Laurie Baker’s daughter Madison is sleeping, but she wants to give her a hug. Squeezing cleaner on her hands, Laurie scrubs them down well before opening the doors of the isolette. Gently, Laurie places one hand over Madison’s tiny head, and cups the other around her bottom. “It calms her,” she tells me while turning back to the isolette. “Hi baby, it’s mommy.”
Born months before her due date, mother and daughter now spend their days in Sunnybrook’s neonatal intensive care unit (NICU). Weeks after her birth, Madison weighs only 3 pounds. Laurie speaks for the community of parents of preemies when she describes the whole experience as an “emotional rollercoaster” that you have to live “day by day”. Except for today, which is all about planning for the future.
Down the hall from her room, Laurie slips into a small classroom with several other preemie parents. They are all here to learn CPR, a series of potentially lifesaving skills that will be critical after leaving the cocoon of health specialists within the hospital. Preemies face specific health risks because of their size and development, including a higher risk of choking, so in a way the two-hour session is equal parts skill and reassurance. It’s good to know that there is a way to manage the worst-case scenario.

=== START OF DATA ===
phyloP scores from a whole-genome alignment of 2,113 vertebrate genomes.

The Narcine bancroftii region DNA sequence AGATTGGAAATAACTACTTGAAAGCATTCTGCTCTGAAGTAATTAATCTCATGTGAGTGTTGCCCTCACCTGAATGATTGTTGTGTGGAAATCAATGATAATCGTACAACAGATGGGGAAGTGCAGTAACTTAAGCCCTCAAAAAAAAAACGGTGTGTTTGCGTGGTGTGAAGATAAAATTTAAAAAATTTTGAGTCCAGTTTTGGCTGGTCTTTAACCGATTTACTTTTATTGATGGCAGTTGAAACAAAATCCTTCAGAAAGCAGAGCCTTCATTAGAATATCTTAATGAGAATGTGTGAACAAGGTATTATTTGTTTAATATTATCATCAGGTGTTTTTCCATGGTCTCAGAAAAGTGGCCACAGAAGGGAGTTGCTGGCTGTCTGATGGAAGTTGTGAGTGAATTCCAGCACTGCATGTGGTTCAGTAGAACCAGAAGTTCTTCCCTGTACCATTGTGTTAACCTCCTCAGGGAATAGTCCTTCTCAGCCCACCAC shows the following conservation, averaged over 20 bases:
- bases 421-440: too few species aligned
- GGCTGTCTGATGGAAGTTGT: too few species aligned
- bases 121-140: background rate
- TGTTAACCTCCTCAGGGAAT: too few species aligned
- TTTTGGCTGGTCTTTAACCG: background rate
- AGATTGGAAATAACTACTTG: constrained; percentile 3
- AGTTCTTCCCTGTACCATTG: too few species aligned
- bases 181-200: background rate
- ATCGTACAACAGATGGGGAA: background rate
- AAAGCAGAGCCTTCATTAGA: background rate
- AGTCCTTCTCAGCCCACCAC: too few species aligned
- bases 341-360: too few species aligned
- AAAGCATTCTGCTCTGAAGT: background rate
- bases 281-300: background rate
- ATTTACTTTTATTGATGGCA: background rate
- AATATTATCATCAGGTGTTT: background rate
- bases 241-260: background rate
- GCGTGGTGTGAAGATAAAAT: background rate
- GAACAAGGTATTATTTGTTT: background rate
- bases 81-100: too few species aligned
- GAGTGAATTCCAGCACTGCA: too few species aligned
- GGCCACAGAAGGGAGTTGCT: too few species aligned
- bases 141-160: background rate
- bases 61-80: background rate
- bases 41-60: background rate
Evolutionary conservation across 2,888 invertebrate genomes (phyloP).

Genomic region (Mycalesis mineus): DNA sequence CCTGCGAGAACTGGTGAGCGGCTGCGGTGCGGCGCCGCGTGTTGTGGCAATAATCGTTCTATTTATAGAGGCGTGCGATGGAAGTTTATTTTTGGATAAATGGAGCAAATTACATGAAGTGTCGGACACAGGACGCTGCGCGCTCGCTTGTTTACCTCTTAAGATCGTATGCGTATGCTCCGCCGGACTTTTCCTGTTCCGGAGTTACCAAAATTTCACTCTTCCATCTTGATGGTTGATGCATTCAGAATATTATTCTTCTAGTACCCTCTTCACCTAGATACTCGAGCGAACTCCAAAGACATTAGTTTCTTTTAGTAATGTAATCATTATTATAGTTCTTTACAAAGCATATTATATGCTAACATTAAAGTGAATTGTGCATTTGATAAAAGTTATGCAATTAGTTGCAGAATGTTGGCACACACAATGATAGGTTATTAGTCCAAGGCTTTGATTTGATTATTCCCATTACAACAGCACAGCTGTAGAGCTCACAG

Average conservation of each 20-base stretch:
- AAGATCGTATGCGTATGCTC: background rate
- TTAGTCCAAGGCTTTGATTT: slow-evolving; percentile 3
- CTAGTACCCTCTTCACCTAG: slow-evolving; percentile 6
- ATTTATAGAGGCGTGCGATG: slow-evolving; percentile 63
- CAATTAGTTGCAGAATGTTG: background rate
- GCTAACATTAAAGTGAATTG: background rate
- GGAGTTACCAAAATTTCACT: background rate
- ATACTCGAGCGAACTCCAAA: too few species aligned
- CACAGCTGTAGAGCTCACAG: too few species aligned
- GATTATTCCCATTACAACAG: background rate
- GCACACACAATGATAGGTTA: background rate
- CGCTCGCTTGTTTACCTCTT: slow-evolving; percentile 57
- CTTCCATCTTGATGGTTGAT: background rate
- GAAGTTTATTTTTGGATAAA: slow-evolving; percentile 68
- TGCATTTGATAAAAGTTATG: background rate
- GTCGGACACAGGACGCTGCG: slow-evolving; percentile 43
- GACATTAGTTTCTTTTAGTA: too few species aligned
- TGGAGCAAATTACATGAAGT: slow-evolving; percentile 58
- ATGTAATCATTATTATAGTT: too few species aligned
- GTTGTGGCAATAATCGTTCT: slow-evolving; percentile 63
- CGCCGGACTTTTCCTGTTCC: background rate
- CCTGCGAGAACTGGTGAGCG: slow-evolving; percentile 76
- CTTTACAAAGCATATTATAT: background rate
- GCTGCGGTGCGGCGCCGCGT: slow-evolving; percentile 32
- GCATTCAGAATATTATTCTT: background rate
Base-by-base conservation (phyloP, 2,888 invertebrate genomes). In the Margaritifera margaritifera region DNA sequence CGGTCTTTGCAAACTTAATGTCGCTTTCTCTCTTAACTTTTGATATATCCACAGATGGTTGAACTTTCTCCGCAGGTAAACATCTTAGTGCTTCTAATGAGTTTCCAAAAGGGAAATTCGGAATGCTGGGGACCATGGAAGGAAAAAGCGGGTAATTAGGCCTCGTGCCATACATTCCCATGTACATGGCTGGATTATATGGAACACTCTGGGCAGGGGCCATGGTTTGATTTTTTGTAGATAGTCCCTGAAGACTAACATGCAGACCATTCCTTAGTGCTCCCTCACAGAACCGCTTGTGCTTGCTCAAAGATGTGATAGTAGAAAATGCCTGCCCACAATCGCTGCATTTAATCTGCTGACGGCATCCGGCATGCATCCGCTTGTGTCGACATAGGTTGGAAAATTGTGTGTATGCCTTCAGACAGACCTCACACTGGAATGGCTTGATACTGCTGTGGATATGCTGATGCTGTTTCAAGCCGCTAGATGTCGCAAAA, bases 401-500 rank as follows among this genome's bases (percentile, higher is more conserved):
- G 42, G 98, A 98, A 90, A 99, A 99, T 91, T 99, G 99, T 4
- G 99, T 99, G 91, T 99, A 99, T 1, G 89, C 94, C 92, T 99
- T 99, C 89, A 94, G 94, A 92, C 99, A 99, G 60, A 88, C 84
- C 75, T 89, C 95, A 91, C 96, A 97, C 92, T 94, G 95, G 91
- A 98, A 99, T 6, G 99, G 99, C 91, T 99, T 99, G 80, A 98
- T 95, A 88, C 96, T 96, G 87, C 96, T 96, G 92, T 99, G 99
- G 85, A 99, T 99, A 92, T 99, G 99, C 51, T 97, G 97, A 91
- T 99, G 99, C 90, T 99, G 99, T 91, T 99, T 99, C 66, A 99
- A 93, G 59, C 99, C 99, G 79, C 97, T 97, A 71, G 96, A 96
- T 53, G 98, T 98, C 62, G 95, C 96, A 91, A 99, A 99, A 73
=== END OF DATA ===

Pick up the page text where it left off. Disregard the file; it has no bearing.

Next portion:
Before the session, Laurie and I had a chance to sit down and talk about her thoughts on CPR. While most people would agree it’s an important skill, Laurie has actually seen the lifesaving results firsthand. During a camping trip two years ago, a man in a nearby boat had slumped over following a heart attack. She and another bystander delivered CPR until paramedics arrived on scene. “There is the possibility you have to use it in life,” she told me. “So I’m very, very grateful that this is an opportunity.”